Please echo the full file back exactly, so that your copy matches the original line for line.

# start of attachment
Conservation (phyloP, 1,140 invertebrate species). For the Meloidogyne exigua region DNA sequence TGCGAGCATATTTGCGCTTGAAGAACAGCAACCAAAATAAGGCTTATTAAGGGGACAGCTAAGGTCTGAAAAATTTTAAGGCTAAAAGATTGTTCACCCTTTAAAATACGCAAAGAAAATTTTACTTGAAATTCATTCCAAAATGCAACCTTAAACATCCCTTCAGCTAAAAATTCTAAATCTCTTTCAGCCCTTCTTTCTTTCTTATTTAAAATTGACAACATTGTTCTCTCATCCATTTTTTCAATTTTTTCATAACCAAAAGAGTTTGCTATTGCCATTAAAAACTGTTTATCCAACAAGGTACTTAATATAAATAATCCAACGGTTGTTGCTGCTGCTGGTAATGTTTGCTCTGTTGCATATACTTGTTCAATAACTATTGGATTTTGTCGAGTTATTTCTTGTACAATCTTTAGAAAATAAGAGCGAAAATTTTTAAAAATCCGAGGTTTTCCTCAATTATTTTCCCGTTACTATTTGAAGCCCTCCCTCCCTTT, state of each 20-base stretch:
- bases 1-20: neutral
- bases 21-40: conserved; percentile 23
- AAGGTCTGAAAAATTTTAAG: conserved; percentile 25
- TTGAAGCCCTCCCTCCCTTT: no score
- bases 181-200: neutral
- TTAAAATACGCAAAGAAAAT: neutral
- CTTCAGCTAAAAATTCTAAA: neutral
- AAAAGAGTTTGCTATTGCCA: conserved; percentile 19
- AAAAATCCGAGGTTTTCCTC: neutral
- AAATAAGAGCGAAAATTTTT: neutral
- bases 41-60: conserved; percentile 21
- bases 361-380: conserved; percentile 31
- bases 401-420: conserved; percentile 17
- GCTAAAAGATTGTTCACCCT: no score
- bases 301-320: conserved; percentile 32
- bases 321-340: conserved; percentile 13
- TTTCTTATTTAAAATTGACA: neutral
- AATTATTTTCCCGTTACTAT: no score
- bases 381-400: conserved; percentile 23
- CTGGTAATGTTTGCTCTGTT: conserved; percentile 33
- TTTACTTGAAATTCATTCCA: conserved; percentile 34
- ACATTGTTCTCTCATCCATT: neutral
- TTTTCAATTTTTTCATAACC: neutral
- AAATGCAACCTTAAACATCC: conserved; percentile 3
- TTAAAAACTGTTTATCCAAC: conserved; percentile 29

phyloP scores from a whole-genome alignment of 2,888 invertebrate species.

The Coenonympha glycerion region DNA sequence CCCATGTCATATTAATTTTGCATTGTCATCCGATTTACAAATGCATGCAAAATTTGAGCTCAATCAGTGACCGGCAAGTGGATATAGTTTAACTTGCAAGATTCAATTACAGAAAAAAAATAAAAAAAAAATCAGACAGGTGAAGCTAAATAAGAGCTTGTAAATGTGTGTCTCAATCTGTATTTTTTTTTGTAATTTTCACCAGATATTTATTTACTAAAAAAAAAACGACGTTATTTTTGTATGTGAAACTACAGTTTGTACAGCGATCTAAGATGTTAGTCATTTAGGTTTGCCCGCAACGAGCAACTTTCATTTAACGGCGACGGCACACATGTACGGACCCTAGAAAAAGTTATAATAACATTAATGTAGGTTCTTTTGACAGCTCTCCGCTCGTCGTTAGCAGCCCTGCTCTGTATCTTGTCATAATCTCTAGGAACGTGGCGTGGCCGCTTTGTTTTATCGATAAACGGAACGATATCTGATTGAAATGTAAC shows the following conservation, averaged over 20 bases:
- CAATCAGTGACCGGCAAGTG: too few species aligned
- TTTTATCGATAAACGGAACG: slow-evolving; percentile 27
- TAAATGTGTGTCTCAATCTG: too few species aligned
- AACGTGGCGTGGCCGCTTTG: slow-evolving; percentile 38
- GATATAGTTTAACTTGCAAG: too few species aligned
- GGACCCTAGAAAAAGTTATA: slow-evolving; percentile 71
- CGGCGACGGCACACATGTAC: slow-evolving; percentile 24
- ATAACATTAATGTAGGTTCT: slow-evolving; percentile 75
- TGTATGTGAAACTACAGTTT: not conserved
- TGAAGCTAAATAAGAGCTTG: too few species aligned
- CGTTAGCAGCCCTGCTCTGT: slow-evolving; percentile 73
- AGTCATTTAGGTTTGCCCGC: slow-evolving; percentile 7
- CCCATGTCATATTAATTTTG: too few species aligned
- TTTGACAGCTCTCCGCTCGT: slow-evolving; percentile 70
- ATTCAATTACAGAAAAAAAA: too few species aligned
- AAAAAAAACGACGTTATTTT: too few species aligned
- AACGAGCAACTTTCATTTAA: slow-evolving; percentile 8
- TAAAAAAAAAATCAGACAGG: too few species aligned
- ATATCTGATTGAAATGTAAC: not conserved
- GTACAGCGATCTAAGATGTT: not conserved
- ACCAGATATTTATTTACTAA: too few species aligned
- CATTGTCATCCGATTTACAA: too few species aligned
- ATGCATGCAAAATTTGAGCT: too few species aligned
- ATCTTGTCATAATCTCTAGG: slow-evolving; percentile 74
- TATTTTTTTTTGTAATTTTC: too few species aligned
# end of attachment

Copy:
Conservation (phyloP, 1,140 invertebrate species). For the Meloidogyne exigua region DNA sequence TGCGAGCATATTTGCGCTTGAAGAACAGCAACCAAAATAAGGCTTATTAAGGGGACAGCTAAGGTCTGAAAAATTTTAAGGCTAAAAGATTGTTCACCCTTTAAAATACGCAAAGAAAATTTTACTTGAAATTCATTCCAAAATGCAACCTTAAACATCCCTTCAGCTAAAAATTCTAAATCTCTTTCAGCCCTTCTTTCTTTCTTATTTAAAATTGACAACATTGTTCTCTCATCCATTTTTTCAATTTTTTCATAACCAAAAGAGTTTGCTATTGCCATTAAAAACTGTTTATCCAACAAGGTACTTAATATAAATAATCCAACGGTTGTTGCTGCTGCTGGTAATGTTTGCTCTGTTGCATATACTTGTTCAATAACTATTGGATTTTGTCGAGTTATTTCTTGTACAATCTTTAGAAAATAAGAGCGAAAATTTTTAAAAATCCGAGGTTTTCCTCAATTATTTTCCCGTTACTATTTGAAGCCCTCCCTCCCTTT, state of each 20-base stretch:
- bases 1-20: neutral
- bases 21-40: conserved; percentile 23
- AAGGTCTGAAAAATTTTAAG: conserved; percentile 25
- TTGAAGCCCTCCCTCCCTTT: no score
- bases 181-200: neutral
- TTAAAATACGCAAAGAAAAT: neutral
- CTTCAGCTAAAAATTCTAAA: neutral
- AAAAGAGTTTGCTATTGCCA: conserved; percentile 19
- AAAAATCCGAGGTTTTCCTC: neutral
- AAATAAGAGCGAAAATTTTT: neutral
- bases 41-60: conserved; percentile 21
- bases 361-380: conserved; percentile 31
- bases 401-420: conserved; percentile 17
- GCTAAAAGATTGTTCACCCT: no score
- bases 301-320: conserved; percentile 32
- bases 321-340: conserved; percentile 13
- TTTCTTATTTAAAATTGACA: neutral
- AATTATTTTCCCGTTACTAT: no score
- bases 381-400: conserved; percentile 23
- CTGGTAATGTTTGCTCTGTT: conserved; percentile 33
- TTTACTTGAAATTCATTCCA: conserved; percentile 34
- ACATTGTTCTCTCATCCATT: neutral
- TTTTCAATTTTTTCATAACC: neutral
- AAATGCAACCTTAAACATCC: conserved; percentile 3
- TTAAAAACTGTTTATCCAAC: conserved; percentile 29

phyloP scores from a whole-genome alignment of 2,888 invertebrate species.

The Coenonympha glycerion region DNA sequence CCCATGTCATATTAATTTTGCATTGTCATCCGATTTACAAATGCATGCAAAATTTGAGCTCAATCAGTGACCGGCAAGTGGATATAGTTTAACTTGCAAGATTCAATTACAGAAAAAAAATAAAAAAAAAATCAGACAGGTGAAGCTAAATAAGAGCTTGTAAATGTGTGTCTCAATCTGTATTTTTTTTTGTAATTTTCACCAGATATTTATTTACTAAAAAAAAAACGACGTTATTTTTGTATGTGAAACTACAGTTTGTACAGCGATCTAAGATGTTAGTCATTTAGGTTTGCCCGCAACGAGCAACTTTCATTTAACGGCGACGGCACACATGTACGGACCCTAGAAAAAGTTATAATAACATTAATGTAGGTTCTTTTGACAGCTCTCCGCTCGTCGTTAGCAGCCCTGCTCTGTATCTTGTCATAATCTCTAGGAACGTGGCGTGGCCGCTTTGTTTTATCGATAAACGGAACGATATCTGATTGAAATGTAAC shows the following conservation, averaged over 20 bases:
- CAATCAGTGACCGGCAAGTG: too few species aligned
- TTTTATCGATAAACGGAACG: slow-evolving; percentile 27
- TAAATGTGTGTCTCAATCTG: too few species aligned
- AACGTGGCGTGGCCGCTTTG: slow-evolving; percentile 38
- GATATAGTTTAACTTGCAAG: too few species aligned
- GGACCCTAGAAAAAGTTATA: slow-evolving; percentile 71
- CGGCGACGGCACACATGTAC: slow-evolving; percentile 24
- ATAACATTAATGTAGGTTCT: slow-evolving; percentile 75
- TGTATGTGAAACTACAGTTT: not conserved
- TGAAGCTAAATAAGAGCTTG: too few species aligned
- CGTTAGCAGCCCTGCTCTGT: slow-evolving; percentile 73
- AGTCATTTAGGTTTGCCCGC: slow-evolving; percentile 7
- CCCATGTCATATTAATTTTG: too few species aligned
- TTTGACAGCTCTCCGCTCGT: slow-evolving; percentile 70
- ATTCAATTACAGAAAAAAAA: too few species aligned
- AAAAAAAACGACGTTATTTT: too few species aligned
- AACGAGCAACTTTCATTTAA: slow-evolving; percentile 8
- TAAAAAAAAAATCAGACAGG: too few species aligned
- ATATCTGATTGAAATGTAAC: not conserved
- GTACAGCGATCTAAGATGTT: not conserved
- ACCAGATATTTATTTACTAA: too few species aligned
- CATTGTCATCCGATTTACAA: too few species aligned
- ATGCATGCAAAATTTGAGCT: too few species aligned
- ATCTTGTCATAATCTCTAGG: slow-evolving; percentile 74
- TATTTTTTTTTGTAATTTTC: too few species aligned